Malibu Media, LLC v. John Does 1 through 16

Filing 7

ORDER granting in part and denying in part Plaintiff's 5 Motion for Leave to Serve Third Party Subpoenas Prior to a Rule 26(f) Conference. Signed by Magistrate Judge David H. Bartick on 9/4/12. (cge)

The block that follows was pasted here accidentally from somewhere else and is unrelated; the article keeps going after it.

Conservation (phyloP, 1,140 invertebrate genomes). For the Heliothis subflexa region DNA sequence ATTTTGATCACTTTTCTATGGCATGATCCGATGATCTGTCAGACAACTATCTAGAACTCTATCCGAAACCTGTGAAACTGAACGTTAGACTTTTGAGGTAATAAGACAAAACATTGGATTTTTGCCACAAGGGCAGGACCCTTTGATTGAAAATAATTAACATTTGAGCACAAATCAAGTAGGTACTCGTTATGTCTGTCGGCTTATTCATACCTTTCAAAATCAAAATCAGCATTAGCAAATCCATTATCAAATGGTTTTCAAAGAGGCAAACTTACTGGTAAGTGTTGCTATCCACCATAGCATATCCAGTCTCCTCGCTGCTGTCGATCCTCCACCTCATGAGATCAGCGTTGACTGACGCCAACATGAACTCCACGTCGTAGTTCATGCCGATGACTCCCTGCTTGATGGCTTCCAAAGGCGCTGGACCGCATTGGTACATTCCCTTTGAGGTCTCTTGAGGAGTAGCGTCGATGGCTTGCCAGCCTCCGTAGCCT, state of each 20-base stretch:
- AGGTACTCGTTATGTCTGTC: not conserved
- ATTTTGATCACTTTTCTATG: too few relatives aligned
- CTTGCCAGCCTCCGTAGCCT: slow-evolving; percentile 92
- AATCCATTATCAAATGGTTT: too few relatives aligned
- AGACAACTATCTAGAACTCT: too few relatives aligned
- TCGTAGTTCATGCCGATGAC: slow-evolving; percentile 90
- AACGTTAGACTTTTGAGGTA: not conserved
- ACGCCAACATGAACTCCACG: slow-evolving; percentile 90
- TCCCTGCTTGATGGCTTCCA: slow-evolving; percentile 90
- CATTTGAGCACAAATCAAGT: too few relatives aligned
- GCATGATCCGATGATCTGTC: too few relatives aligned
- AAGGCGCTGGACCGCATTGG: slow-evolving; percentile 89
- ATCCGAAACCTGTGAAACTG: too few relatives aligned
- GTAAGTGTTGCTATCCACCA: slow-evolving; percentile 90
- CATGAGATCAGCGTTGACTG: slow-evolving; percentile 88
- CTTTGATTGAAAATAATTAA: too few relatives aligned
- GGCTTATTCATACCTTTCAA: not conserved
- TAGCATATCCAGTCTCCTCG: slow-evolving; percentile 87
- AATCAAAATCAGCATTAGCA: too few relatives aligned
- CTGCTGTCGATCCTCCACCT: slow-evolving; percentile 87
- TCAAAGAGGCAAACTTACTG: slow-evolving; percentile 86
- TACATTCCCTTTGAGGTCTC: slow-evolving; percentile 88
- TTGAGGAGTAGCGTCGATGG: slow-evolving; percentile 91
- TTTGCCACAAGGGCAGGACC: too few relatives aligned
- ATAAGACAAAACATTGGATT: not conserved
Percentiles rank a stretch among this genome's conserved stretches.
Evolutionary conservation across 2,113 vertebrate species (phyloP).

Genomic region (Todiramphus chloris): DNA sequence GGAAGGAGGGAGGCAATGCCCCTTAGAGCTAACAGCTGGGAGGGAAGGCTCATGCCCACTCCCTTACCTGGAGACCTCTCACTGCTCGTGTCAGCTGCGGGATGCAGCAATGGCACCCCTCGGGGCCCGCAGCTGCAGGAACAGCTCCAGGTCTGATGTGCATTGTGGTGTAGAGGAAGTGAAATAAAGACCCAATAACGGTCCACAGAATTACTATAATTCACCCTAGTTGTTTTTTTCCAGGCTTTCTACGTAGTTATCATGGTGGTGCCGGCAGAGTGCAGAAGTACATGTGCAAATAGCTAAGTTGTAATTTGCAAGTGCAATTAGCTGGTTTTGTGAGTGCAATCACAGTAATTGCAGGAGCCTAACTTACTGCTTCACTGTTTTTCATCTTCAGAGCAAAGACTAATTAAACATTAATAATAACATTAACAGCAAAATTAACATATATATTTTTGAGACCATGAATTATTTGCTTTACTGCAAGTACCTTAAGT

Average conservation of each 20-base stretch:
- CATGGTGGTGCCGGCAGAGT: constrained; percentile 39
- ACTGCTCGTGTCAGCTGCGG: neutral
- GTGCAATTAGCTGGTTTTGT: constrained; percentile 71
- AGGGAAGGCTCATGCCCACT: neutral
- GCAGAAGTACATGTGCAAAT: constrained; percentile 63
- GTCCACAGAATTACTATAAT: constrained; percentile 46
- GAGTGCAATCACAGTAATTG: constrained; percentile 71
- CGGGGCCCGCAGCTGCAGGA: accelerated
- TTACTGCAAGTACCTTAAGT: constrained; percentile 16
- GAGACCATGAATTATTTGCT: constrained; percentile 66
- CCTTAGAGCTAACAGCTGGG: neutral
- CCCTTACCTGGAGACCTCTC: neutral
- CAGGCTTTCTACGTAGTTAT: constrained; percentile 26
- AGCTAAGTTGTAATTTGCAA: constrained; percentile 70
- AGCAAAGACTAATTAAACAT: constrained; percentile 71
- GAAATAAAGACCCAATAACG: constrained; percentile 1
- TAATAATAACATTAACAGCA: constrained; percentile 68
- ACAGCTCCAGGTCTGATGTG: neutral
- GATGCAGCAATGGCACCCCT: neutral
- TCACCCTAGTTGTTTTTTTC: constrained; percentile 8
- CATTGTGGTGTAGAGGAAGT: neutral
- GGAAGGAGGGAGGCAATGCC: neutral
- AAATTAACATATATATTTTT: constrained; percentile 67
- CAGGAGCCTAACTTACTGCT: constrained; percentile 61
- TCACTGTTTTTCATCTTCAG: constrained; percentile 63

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1 2 3 4 5 6 7 8 UNITED STATES DISTRICT COURT 9 SOUTHERN DISTRICT OF CALIFORNIA 10 MALIBU MEDIA, LLC, 11 Plaintiff, 12 13 Civil No. v. JOHN DOES 1 through 16, 14 Defendants. 12-cv-1847-AJB (DHB) ORDER GRANTING IN PART AND DENYING IN PART PLAINTIFF’S MOTION FOR LEAVE TO SERVE THIRD PARTY SUBPOENAS PRIOR TO A RULE 26(f) CONFERENCE [ECF No. 5] 15 16 On August 14, 2012, Plaintiff Malibu Media, LLC filed a Motion for Leave to Serve Third Party 17 Subpoenas Prior to a Rule 26(f) Conference (“Motion”). (ECF No. 5.) Because no Defendant has been 18 named or served, no opposition or reply briefs have been filed. The Court finds this Motion suitable 19 for determination on the papers and without oral argument in accordance with Civil Local Rule 20 7.1(d)(1). For the reasons discussed below, Plaintiff’s Motion is GRANTED IN PART and DENIED 21 IN PART. 22 I. PROCEDURAL HISTORY 23 On July 27, 2012, Plaintiff filed a Complaint against John Does 1 through 16 (“Defendants”). 24 (Compl., ECF No. 1.) Plaintiff asserts it is the registered owner of the copyright for sixteen adult 25 entertainment movies. (Compl. at ¶¶ 2, 12; ECF No. 1-2.) Plaintiff alleges a claim for copyright 26 infringement, stating that Defendants reproduced and distributed Plaintiff’s copyrighted works through 27 the Internet without Plaintiff’s authorization. (Compl. at ¶¶ 47-53.) Plaintiff also pleads contributory 28 copyright infringement, alleging that Defendants illegally obtained the copyrighted works and assisted -1- 12cv1847-AJB (DHB) 1 others in doing the same. (Compl. at ¶¶ 54-63.) 2 On August 18, 2012, Plaintiff filed the instant Motion in which Plaintiff seeks leave to take early 3 discovery to learn the identities of the Doe Defendants from their respective Internet Service Providers 4 (“ISPs”). Specifically, Plaintiff seeks an order permitting it to serve Rule 45 subpoenas on the third 5 party ISPs and any related intermediary ISPs demanding the true name, address, telephone number, e- 6 mail address and Media Access Control (“MAC”) address of the Defendant to whom the ISP issued an 7 Internet Protocol (“IP”) address. (Motion at 1:18-21.) Plaintiff attached to its Motion a list of the IP 8 addresses associated with the subscribers it hopes to identify as Defendants. (See ECF No. 5-3, Decl. 9 Tobias Feiser (“Feiser Decl.”), Ex. B.) 10 II. FACTUAL ALLEGATIONS 11 In the Complaint, Plaintiff alleges that the sixteen Doe Defendants collectively infringed its 12 copyrighted works using a BitTorrent file transfer protocol. (Compl. at ¶¶ 17-44.) The Defendants are 13 purportedly a collection of “BitTorrent users” or “peers” whose computers are connected for the purpose 14 of sharing a file, otherwise known as a “swarm.” (Compl. at ¶ 18 (“The BitTorrent protocol’s popularity 15 stems from its ability to distribute a large file without creating a heavy load on the source computer and 16 network. In short, to reduce the load on the source computer, rather than downloading a file from a 17 single source computer (one computer directly connected to another), the BitTorrent protocol allows 18 users to join a ‘swarm’ of host computers to download and upload from each other simultaneously (one 19 computer connected to numerous computers).”).) 20 Plaintiff alleges that following Defendants’ unlawful infringement of its copyrighted works using 21 the BitTorrent protocol and file-sharing “swarm,” Plaintiff retained IPP, Limited (“IPP”), a computer 22 forensic investigation firm, to identify the IP addresses being used to participate in the infringement. 23 (Compl. at ¶ 38.) Plaintiff further alleges that IPP utilized computer forensic software to determine that 24 each Defendant copied a portion of Plaintiff’s copyrighted works during the same series of transactions 25 and that Defendants were identified by their IP addresses. (Compl. at ¶¶ 39-44.) 26 III. LEGAL STANDARDS 27 Generally, discovery is not permitted without a court order before the parties have conferred 28 pursuant to Federal Rule of Civil Procedure 26(f). Fed. R. Civ. P. 26(d)(1). “[H]owever, in rare cases, -2- 12cv1847-AJB (DHB) 1 courts have made exceptions, permitting limited discovery to ensue after filing of the complaint to 2 permit the plaintiff to learn the identifying facts necessary to permit service on the defendant.” 3 Columbia Ins. Co. v., 185 F.R.D. 573, 577 (N.D. Cal. 1999) (citing Gillespie v. Civiletti, 4 629 F.2d 637, 642 (9th Cir. 1980)). Requests for early or expedited discovery are granted upon a 5 showing by the moving party of good cause. See Semitool, Inc. v. Tokyo Electron Am., Inc., 208 F.R.D. 6 273, 275-76 (N.D. Cal. 2002) (applying “the conventional standard of good cause in evaluating 7 Plaintiff’s request for expedited discovery”). 8 “The Ninth Circuit has held that when the defendants’ identities are unknown at the time the 9 complaint is filed, courts may grant plaintiffs leave to take early discovery to determine the defendants’ 10 identities ‘unless it is clear that discovery would not uncover the identities, or that the complaint would 11 be dismissed on other grounds.’” 808 Holdings, LLC v. Collective of December 29, 2011 Sharing Hash, 12 No. 12-cv-0186 MMA (RBB), 2012 U.S. Dist. LEXIS 62980, *7 (S.D. Cal. May 4, 2012) (quoting 13 Gillespie, 629 F.2d at 642). “A district court’s decision to grant discovery to determine jurisdictional 14 facts is a matter of discretion.” Columbia Ins., 185 F.R.D. at 578 (citing Wells Fargo & Co. v. Wells 15 Fargo Express Co., 556 F.2d 406, 430 n.24 (9th Cir. 1977)). 16 District courts apply a three-factor test when considering motions for early discovery to identify 17 certain defendants. Id. at 578-80. First, “the plaintiff should identify the missing party with sufficient 18 specificity such that the Court can determine that defendant is a real person or entity who could be sued 19 in federal court.” Id. at 578. Second, the plaintiff “should identify all previous steps taken to locate the 20 elusive defendant” to ensure that the plaintiff has made a good faith effort to identify and serve process 21 on the defendant. Id. at 579. Third, the “plaintiff should establish to the Court’s satisfaction that 22 plaintiff’s suit against defendant could withstand a motion to dismiss.” Id. (citing Gillespie, 629 F.2d 23 at 642). “[T]o prevent abuse of this extraordinary application of the discovery process and to ensure 24 that the plaintiff has standing to pursue an action against defendant,” plaintiff must show that some act 25 giving rise to liability actually occurred and that the discovery is aimed at identifying the person who 26 allegedly committed the act. Id. at 579-80 (citing Plant v. Various John Does, 19 F. Supp. 2d 1316, 27 1321 n.2 (S.D. Fla. 1998)). 28 /// -3- 12cv1847-AJB (DHB) 1 IV. ANALYSIS 2 Plaintiff seeks an order permitting it to subpoena two ISPs for documents and information 3 sufficient to identify the subscribers of the assigned IP addresses listed in Exhibit B to declaration of 4 Tobias Feiser filed in support of Plaintiff’s Motion: (1) Cox Communications; and (2) Road Runner. 5 (ECF No. 5-3, Feiser Decl., Ex. B.) 6 A. Identification of Missing Parties with Sufficient Specificity 7 First, Plaintiff must identify the Doe Defendants with enough specificity to enable the Court to 8 determine that the defendant is a real person or entity who would be subject to the jurisdiction of this 9 Court. Columbia Ins., 185 F.R.D. at 578. This court has “determined that a plaintiff identifies Doe 10 defendants with sufficient specificity by providing the unique IP addresses assigned to an individual 11 defendant on the day of the allegedly infringing conduct, and by using ‘geolocation technology’ to trace 12 the IP addresses to a physical point of origin.” 808 Holdings, 2012 U.S. Dist. LEXIS 62980, at *10 13 (quoting OpenMind Solutions, Inc. v. Does 1-39, No. C-11-3311 MEJ, 2011 U.S. Dist. LEXIS 116552, 14 at *5-6 (N.D. Cal. Oct. 7, 2011); Pink Lotus Entm’t, LLC v. Does 1-46, No. C-11-02263 HRL, 2011 U.S. 15 Dist. LEXIS 65614, at *6-7 (N.D. Cal. June 21, 2011)). 16 Here, Plaintiff submitted a chart listing the unique IP address corresponding to each Defendant 17 on the dates and times of the purportedly infringing activity, as well as the city and state in which each 18 IP address is located. (ECF No. 5-3, Feiser Decl., Ex. B.) Consequently, Plaintiff has identified the Doe 19 Defendants with sufficient specificity. See OpenMind Solutions, 2011 U.S. Dist. LEXIS 116552, at *6 20 (concluding that plaintiff satisfied the first factor by identifying the defendants’ IP addresses and by 21 tracing the IP addresses to a point of origin within the State of California); Pink Lotus Entm’t, 2011 U.S. 22 Dist. LEXIS 65614, at *6 (same). In addition, Plaintiff has presented evidence that the identified the 23 IP addresses are physically located in this district. (See ECF No. 5-3, Feiser Decl., Ex. B.) 24 B. Previous Attempts to Locate Defendants 25 Next, Plaintiff must describe all prior steps it has taken to identify the Doe Defendants in a good 26 faith effort to locate and serve them. See Columbia Ins., 185 F.R.D. at 579. In its Motion, Plaintiff 27 describes the efforts it made to learn the IP addresses of each Doe Defendant. (ECF No. 5-1, Feiser 28 Decl., at ¶¶ 13-21.) However, Plaintiff generally maintains that there are no other practical measures -4- 12cv1847-AJB (DHB) 1 available to determine the actual identities of the Doe Defendants. (Motion at 4:8-18.) Indeed, Plaintiff 2 asserts that the second factor is satisfied because “there is no other way for Plaintiff to obtain 3 Defendants’ identities, except by serving a subpoena on Defendants’ ISPs demanding it.” (Id. at 4:16- 4 17.) 5 Thus, Plaintiff appears to have obtained and investigated the available data pertaining to the 6 alleged infringements in a good faith effort to locate each Doe Defendant. See Digital Sin, Inc. v. Does 7 1-5698, No. C 11-04397 LB, 2011 U.S. Dist. LEXIS 128033, at *4-5 (N.D. Cal. Nov. 4, 2011); 8 OpenMind Solutions, 2011 U.S. Dist. LEXIS 116552, at *5-6; MCGIP, LLC v. Does 1-149, 2011 U.S. 9 Dist. LEXIS 85363, at *4-5 (N.D. Cal. Aug. 3, 2011); Pink Lotus Entm’t, 2011 U.S. Dist. LEXIS 65614, 10 at *6-7. 11 C. Ability to Withstand a Motion to Dismiss 12 “Finally, to be entitled to early discovery, [Plaintiff] must demonstrate that its Complaint can 13 withstand a motion to dismiss.” 808 Holdings, 2012 U.S. Dist. LEXIS 62980, at *13 (citing Columbia 14 Ins., 185 F.R.D. at 579). 15 1. 16 In order to establish copyright infringement, a plaintiff must show: (1) ownership of a valid 17 copyright, and (2) that the defendant violated the copyright owner’s exclusive rights under the Copyright 18 Act. Ellison v. Robertson, 357 F.3d 1072, 1076 (9th Cir. 2004); 17 U.S.C. § 501(a). Here, Plaintiff 19 alleges it owns the registered copyright of the motion pictures that Defendants copied using the 20 BitTorrent protocol and BitTorrent Client. (Compl. at ¶¶ 48-49.) Plaintiff also alleges it did not 21 authorize, permit, or consent to Defendants’ copying of its works. (Compl. at ¶ 50.) It appears Plaintiff 22 has stated a prima facie claim for copyright infringement that can withstand a motion to dismiss. Ability to State a Claim Upon Which Relief Can Be Granted 23 2. Personal Jurisdiction 24 The plaintiff bears the burden of establishing jurisdictional facts. See Columbia Ins. Co., 185 25 F.R.D. at 578. Plaintiff’s Motion does not discuss whether this Court has personal jurisdiction over the 26 Doe Defendants. However, Plaintiff’s Complaint indicates that all of the potential sixteen Doe 27 Defendants are located in this judicial district. (See Compl., Ex. A (showing that each IP address is 28 located in San Diego County). The Complaint also alleges that each of Defendants’ acts of copyright -5- 12cv1847-AJB (DHB) 1 infringement occurred using an IP address traced to a physical location in this district, that each 2 Defendant resides in California, and/or each Defendant “has engaged in continuous and systematic 3 business activity” in California. (Compl. at ¶ 5.) 4 Therefore, at this early juncture, it appears Plaintiff has alleged sufficient facts to show it can 5 likely withstand a motion to dismiss for lack of personal jurisdiction because all of the Doe Defendants 6 have an IP address that was traced to a location in this district. See 808 Holdings, 2012 U.S. Dist. 7 LEXIS 62980, at *11. 8 2. Venue 9 “The venue of suits for infringement of copyright is not determined by the general provision 10 governing suits in the federal district courts, rather by the venue provision of the Copyright Act.” 11 Goldberg v. Cameron, 482 F. Supp. 2d 1136, 1143 (N.D. Cal. 2007) (citing 28 U.S.C. § 1400(a); 12 Lumiere v. Mae Edna Wilder, Inc., 261 U.S. 174, 176 (1923)). ) “In copyright infringement actions, 13 venue is proper ‘in the district in which the defendant or his agent resides or may be found.’” Brayton 14 Purcell LLP v. Recordon & Recordon, 606 F.3d 1124, 1128 (9th Cir. 2010) (quoting 28 U.S.C. § 15 1400(a)). “The Ninth Circuit interprets this statutory provision to allow venue ‘in any judicial district 16 in which the defendant would be amendable to personal jurisdiction if the district were a separate 17 state.’” Id. (quoting Columbia Pictures Television v. Krypton Broad. of Birmingham, Inc., 106 F.3d 18 284, 289 (9th Cir. 1994)). 19 Plaintiff does not address venue in the Motion. In the Complaint, however, Plaintiff alleges 20 venue is proper because although the true identities of the Doe Defendants are unknown, each Defendant 21 may be found in this district, and a substantial part of the infringing acts complained of occurred in this 22 district. (Compl. at ¶ 6.) All sixteen Defendants appear to have IP addresses in this district. 23 Accordingly, Plaintiff’s Complaint can likely survive a motion to dismiss. 24 D. Cable Privacy Act 25 Finally, the Court must consider the requirements of the Cable Privacy Act, 47 U.S.C. § 551. 26 The Act generally prohibits cable operators from disclosing personally identifiable information 27 regarding subscribers without the prior written or electronic consent of the subscriber. 47 U.S.C. § 28 551(c)(1). A cable operator, however, may disclose such information if the disclosure is made pursuant -6- 12cv1847-AJB (DHB) 1 to a court order and the cable operator provides the subscriber with notice of the order. 47 U.S.C. § 2 551(c)(2)(B). The ISPs that Plaintiff intends to subpoena in this case are cable operators within the 3 meaning of the Act. 4 V. CONCLUSION 5 6 For the reasons set forth above, Plaintiff’s Motion for Leave to Serve Third Party Subpoena Prior to a Rule 26(f) Conference is GRANTED. 7 Plaintiff may serve subpoenas on the ISPs for the sixteen Doe Defendants, seeking the true name 8 and address of those individuals with the IP addresses located in this judicial district as set forth on 9 Exhibit A to Plaintiff’s Complaint. That information (i.e, the subscriber’s true name and address) should 10 be sufficient for Plaintiff to be able to identify and serve the Doe Defendants. The Court finds it is not 11 necessary for the ISPs to release Defendants’ telephone numbers, e-mail addresses or MAC addresses. 12 Thus, Plaintiff’s request to seek early discovery regarding Defendants’ telephone numbers, e-mail 13 addresses and MAC addresses is DENIED. 14 Each subpoena must provide a minimum of forty-five days’ notice before any production and 15 shall be limited to one category of documents identifying the particular subscriber or subscribers on the 16 “Hit Date (UTC)” listed on Exhibit A to Plaintiff’s Motion. (ECF No. 1-1.) The requested information 17 should be limited to the name and address of each subscriber. Any subpoenaed third party may seek 18 a protective order if it determines there is a legitimate basis for doing so. 19 The ISPs shall have fourteen calendar days after service of the subpoenas to notify the 20 subscribers that their identity has been subpoenaed by Plaintiff. Each subscriber whose identity has 21 been subpoenaed shall then have thirty calendar days from the date of the notice to seek a protective 22 order or file any other responsive pleading. 23 Plaintiff shall serve a copy of this Order with any subpoena obtained and served pursuant to this 24 Order to the named ISPs. The ISPs, in turn, must provide a copy of this Order along with the required 25 notice to any subscriber whose identity is sought pursuant to this Order. 26 /// 27 /// 28 /// -7- 12cv1847-AJB (DHB) 1 No depositions or written discovery to Defendants are authorized at this time. 2 IT IS SO ORDERED. 3 4 5 DATED: September 4, 2012 DAVID H. BARTICK United States Magistrate Judge 6 7 8 9 10 11 12 13 14 15 16 17 18 19 20 21 22 23 24 25 26 27 28 -8- 12cv1847-AJB (DHB)